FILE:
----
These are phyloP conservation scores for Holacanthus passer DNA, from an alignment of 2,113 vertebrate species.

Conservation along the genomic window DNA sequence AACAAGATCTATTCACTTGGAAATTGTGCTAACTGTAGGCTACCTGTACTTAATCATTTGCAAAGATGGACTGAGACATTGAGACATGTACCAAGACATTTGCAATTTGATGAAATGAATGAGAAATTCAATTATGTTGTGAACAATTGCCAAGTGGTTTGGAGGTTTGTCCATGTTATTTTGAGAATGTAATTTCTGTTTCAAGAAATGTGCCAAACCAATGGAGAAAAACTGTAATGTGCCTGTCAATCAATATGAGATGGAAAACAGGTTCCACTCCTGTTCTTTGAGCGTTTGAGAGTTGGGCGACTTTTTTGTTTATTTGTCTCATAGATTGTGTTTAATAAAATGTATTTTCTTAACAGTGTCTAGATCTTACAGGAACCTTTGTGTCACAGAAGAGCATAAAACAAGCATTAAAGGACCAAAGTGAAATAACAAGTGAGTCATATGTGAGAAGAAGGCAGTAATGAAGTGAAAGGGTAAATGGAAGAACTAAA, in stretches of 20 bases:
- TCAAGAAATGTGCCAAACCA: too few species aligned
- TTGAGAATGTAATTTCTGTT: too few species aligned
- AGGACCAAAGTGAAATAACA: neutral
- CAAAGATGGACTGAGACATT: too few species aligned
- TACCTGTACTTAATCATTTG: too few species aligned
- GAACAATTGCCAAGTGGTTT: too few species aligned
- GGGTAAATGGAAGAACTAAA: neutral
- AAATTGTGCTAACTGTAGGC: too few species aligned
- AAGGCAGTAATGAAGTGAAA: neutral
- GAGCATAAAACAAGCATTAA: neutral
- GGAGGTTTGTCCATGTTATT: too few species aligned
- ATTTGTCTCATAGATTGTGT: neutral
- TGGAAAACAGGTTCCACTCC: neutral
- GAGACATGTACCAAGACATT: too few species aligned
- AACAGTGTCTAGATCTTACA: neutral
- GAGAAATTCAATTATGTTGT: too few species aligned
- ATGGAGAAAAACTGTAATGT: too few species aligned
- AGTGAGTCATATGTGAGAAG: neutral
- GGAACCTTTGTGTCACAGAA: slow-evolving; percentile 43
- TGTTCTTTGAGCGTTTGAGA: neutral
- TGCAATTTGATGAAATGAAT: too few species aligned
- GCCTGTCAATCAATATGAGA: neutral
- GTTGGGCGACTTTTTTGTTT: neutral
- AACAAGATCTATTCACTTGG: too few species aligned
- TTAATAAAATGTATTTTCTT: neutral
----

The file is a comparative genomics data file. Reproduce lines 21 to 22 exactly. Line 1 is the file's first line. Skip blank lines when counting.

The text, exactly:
- GGAACCTTTGTGTCACAGAA: slow-evolving; percentile 43
- TGTTCTTTGAGCGTTTGAGA: neutral